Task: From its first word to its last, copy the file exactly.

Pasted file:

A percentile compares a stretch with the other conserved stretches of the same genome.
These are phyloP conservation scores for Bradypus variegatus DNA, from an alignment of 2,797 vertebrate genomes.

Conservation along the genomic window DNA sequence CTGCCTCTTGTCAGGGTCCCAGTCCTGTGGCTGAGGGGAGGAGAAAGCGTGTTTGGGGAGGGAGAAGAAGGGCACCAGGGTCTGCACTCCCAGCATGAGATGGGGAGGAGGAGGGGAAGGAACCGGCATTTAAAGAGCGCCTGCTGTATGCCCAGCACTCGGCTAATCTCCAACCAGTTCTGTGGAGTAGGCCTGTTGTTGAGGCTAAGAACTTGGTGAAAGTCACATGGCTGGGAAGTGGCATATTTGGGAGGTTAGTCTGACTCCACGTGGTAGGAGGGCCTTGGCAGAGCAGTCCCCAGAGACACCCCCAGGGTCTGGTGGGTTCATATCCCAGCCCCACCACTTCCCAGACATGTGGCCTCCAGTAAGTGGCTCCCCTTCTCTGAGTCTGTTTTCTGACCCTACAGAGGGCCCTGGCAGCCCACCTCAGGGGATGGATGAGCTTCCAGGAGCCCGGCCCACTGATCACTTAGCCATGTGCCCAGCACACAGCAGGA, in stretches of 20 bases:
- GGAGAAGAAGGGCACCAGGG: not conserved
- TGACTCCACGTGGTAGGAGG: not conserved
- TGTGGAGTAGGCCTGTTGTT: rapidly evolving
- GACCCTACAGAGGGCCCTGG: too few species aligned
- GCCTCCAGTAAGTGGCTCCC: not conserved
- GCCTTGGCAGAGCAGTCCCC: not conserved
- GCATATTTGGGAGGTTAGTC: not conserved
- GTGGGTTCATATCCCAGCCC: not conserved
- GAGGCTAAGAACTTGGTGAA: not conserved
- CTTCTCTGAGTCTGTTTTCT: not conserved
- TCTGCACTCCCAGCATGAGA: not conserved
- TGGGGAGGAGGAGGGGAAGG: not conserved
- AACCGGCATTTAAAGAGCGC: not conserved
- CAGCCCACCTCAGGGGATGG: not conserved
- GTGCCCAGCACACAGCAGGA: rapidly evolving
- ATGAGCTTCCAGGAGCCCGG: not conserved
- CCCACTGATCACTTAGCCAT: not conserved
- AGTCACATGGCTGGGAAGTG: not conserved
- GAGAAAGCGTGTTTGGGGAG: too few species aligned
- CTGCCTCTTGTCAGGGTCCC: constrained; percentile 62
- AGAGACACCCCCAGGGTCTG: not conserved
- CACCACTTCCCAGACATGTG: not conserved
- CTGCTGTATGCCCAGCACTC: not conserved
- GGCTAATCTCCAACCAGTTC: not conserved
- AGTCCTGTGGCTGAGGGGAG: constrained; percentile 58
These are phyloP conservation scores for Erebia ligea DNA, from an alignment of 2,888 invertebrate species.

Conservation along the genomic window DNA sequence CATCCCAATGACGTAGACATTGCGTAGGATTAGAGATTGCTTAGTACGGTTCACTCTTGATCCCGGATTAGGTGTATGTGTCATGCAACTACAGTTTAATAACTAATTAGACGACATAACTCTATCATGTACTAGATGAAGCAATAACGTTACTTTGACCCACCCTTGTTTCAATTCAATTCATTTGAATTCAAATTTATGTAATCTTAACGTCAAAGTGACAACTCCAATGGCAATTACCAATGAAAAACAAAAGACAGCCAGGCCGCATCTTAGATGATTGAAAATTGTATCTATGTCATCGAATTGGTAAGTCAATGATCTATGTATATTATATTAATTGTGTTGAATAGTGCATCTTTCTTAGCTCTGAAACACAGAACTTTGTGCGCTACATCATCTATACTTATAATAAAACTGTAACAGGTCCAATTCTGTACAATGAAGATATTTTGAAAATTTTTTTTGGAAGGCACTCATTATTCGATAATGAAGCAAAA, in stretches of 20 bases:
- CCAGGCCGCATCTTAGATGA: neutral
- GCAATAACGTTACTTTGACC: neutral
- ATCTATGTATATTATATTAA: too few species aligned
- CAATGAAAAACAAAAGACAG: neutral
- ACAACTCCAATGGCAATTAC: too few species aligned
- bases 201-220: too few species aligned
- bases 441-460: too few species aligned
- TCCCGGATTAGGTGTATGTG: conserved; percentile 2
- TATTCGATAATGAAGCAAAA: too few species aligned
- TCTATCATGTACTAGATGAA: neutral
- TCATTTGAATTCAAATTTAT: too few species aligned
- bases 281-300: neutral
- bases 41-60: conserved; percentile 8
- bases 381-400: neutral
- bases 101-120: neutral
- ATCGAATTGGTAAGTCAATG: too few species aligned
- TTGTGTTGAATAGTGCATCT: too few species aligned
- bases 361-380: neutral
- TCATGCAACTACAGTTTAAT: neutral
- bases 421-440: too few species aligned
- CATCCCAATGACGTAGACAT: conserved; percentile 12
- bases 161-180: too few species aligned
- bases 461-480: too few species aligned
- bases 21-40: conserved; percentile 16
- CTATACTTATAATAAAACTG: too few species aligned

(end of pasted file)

A percentile compares a stretch with the other conserved stretches of the same genome.
These are phyloP conservation scores for Bradypus variegatus DNA, from an alignment of 2,797 vertebrate genomes.

Conservation along the genomic window DNA sequence CTGCCTCTTGTCAGGGTCCCAGTCCTGTGGCTGAGGGGAGGAGAAAGCGTGTTTGGGGAGGGAGAAGAAGGGCACCAGGGTCTGCACTCCCAGCATGAGATGGGGAGGAGGAGGGGAAGGAACCGGCATTTAAAGAGCGCCTGCTGTATGCCCAGCACTCGGCTAATCTCCAACCAGTTCTGTGGAGTAGGCCTGTTGTTGAGGCTAAGAACTTGGTGAAAGTCACATGGCTGGGAAGTGGCATATTTGGGAGGTTAGTCTGACTCCACGTGGTAGGAGGGCCTTGGCAGAGCAGTCCCCAGAGACACCCCCAGGGTCTGGTGGGTTCATATCCCAGCCCCACCACTTCCCAGACATGTGGCCTCCAGTAAGTGGCTCCCCTTCTCTGAGTCTGTTTTCTGACCCTACAGAGGGCCCTGGCAGCCCACCTCAGGGGATGGATGAGCTTCCAGGAGCCCGGCCCACTGATCACTTAGCCATGTGCCCAGCACACAGCAGGA, in stretches of 20 bases:
- GGAGAAGAAGGGCACCAGGG: not conserved
- TGACTCCACGTGGTAGGAGG: not conserved
- TGTGGAGTAGGCCTGTTGTT: rapidly evolving
- GACCCTACAGAGGGCCCTGG: too few species aligned
- GCCTCCAGTAAGTGGCTCCC: not conserved
- GCCTTGGCAGAGCAGTCCCC: not conserved
- GCATATTTGGGAGGTTAGTC: not conserved
- GTGGGTTCATATCCCAGCCC: not conserved
- GAGGCTAAGAACTTGGTGAA: not conserved
- CTTCTCTGAGTCTGTTTTCT: not conserved
- TCTGCACTCCCAGCATGAGA: not conserved
- TGGGGAGGAGGAGGGGAAGG: not conserved
- AACCGGCATTTAAAGAGCGC: not conserved
- CAGCCCACCTCAGGGGATGG: not conserved
- GTGCCCAGCACACAGCAGGA: rapidly evolving
- ATGAGCTTCCAGGAGCCCGG: not conserved
- CCCACTGATCACTTAGCCAT: not conserved
- AGTCACATGGCTGGGAAGTG: not conserved
- GAGAAAGCGTGTTTGGGGAG: too few species aligned
- CTGCCTCTTGTCAGGGTCCC: constrained; percentile 62
- AGAGACACCCCCAGGGTCTG: not conserved
- CACCACTTCCCAGACATGTG: not conserved
- CTGCTGTATGCCCAGCACTC: not conserved
- GGCTAATCTCCAACCAGTTC: not conserved
- AGTCCTGTGGCTGAGGGGAG: constrained; percentile 58
These are phyloP conservation scores for Erebia ligea DNA, from an alignment of 2,888 invertebrate species.

Conservation along the genomic window DNA sequence CATCCCAATGACGTAGACATTGCGTAGGATTAGAGATTGCTTAGTACGGTTCACTCTTGATCCCGGATTAGGTGTATGTGTCATGCAACTACAGTTTAATAACTAATTAGACGACATAACTCTATCATGTACTAGATGAAGCAATAACGTTACTTTGACCCACCCTTGTTTCAATTCAATTCATTTGAATTCAAATTTATGTAATCTTAACGTCAAAGTGACAACTCCAATGGCAATTACCAATGAAAAACAAAAGACAGCCAGGCCGCATCTTAGATGATTGAAAATTGTATCTATGTCATCGAATTGGTAAGTCAATGATCTATGTATATTATATTAATTGTGTTGAATAGTGCATCTTTCTTAGCTCTGAAACACAGAACTTTGTGCGCTACATCATCTATACTTATAATAAAACTGTAACAGGTCCAATTCTGTACAATGAAGATATTTTGAAAATTTTTTTTGGAAGGCACTCATTATTCGATAATGAAGCAAAA, in stretches of 20 bases:
- CCAGGCCGCATCTTAGATGA: neutral
- GCAATAACGTTACTTTGACC: neutral
- ATCTATGTATATTATATTAA: too few species aligned
- CAATGAAAAACAAAAGACAG: neutral
- ACAACTCCAATGGCAATTAC: too few species aligned
- bases 201-220: too few species aligned
- bases 441-460: too few species aligned
- TCCCGGATTAGGTGTATGTG: conserved; percentile 2
- TATTCGATAATGAAGCAAAA: too few species aligned
- TCTATCATGTACTAGATGAA: neutral
- TCATTTGAATTCAAATTTAT: too few species aligned
- bases 281-300: neutral
- bases 41-60: conserved; percentile 8
- bases 381-400: neutral
- bases 101-120: neutral
- ATCGAATTGGTAAGTCAATG: too few species aligned
- TTGTGTTGAATAGTGCATCT: too few species aligned
- bases 361-380: neutral
- TCATGCAACTACAGTTTAAT: neutral
- bases 421-440: too few species aligned
- CATCCCAATGACGTAGACAT: conserved; percentile 12
- bases 161-180: too few species aligned
- bases 461-480: too few species aligned
- bases 21-40: conserved; percentile 16
- CTATACTTATAATAAAACTG: too few species aligned